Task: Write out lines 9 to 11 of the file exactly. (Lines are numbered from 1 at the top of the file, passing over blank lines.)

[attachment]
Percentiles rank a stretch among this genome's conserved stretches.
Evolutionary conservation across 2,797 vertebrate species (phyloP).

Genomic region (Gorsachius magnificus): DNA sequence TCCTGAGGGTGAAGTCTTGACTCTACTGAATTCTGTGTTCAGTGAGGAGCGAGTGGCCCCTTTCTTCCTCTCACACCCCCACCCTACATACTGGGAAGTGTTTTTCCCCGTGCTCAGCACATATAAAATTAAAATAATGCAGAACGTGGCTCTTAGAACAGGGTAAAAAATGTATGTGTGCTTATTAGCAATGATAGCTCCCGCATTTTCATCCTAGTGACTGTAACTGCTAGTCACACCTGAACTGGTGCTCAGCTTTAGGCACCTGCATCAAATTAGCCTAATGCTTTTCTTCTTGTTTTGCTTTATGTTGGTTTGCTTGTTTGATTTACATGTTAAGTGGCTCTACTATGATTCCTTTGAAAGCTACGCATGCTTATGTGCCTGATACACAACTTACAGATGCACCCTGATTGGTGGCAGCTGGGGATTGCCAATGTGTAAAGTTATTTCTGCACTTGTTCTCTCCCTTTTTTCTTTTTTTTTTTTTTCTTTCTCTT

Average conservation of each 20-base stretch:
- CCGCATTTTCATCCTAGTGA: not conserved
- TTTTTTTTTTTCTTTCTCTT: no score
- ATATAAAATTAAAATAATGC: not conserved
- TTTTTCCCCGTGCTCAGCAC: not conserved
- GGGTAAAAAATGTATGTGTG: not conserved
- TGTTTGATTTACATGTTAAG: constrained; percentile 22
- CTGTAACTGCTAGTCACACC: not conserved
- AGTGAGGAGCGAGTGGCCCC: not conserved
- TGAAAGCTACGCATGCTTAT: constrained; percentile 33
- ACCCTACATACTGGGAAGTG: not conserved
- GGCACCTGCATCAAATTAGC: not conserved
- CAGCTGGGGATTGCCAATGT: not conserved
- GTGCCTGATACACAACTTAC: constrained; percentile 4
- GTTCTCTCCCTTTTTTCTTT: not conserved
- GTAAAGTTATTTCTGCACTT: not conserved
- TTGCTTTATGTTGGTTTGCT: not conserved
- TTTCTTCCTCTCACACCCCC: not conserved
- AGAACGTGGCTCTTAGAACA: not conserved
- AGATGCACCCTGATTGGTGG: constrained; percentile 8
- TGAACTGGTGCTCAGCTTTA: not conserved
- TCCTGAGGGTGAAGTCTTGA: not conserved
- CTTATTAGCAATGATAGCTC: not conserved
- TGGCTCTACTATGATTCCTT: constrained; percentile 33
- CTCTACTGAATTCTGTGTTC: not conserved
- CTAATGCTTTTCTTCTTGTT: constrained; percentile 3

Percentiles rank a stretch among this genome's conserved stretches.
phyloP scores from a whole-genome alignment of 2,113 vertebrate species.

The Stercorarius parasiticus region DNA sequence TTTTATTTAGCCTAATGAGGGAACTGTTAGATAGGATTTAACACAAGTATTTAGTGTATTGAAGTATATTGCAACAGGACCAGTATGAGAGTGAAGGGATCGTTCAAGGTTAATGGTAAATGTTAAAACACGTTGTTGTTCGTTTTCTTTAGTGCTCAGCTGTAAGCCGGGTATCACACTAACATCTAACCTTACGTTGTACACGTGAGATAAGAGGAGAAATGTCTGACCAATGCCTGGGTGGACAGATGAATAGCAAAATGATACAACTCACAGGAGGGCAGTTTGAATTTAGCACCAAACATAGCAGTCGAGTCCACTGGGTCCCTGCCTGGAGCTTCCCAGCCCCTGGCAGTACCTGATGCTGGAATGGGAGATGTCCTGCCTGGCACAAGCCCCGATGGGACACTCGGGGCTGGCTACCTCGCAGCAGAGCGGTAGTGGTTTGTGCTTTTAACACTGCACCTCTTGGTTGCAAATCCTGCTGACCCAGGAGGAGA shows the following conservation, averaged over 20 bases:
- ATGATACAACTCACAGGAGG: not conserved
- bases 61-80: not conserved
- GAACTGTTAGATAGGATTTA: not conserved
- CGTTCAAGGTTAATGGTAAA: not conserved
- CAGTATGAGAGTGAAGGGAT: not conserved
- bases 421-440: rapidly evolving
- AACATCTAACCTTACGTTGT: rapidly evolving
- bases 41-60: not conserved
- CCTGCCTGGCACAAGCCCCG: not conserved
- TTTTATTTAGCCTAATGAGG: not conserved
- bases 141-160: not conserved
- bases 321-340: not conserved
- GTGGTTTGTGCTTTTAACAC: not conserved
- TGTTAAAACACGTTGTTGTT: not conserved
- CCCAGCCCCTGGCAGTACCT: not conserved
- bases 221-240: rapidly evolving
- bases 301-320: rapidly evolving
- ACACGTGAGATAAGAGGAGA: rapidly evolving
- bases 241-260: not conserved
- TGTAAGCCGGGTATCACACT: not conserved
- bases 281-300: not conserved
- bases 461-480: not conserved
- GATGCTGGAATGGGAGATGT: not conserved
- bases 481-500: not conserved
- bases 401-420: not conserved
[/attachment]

- GGGTAAAAAATGTATGTGTG: not conserved
- TGTTTGATTTACATGTTAAG: constrained; percentile 22
- CTGTAACTGCTAGTCACACC: not conserved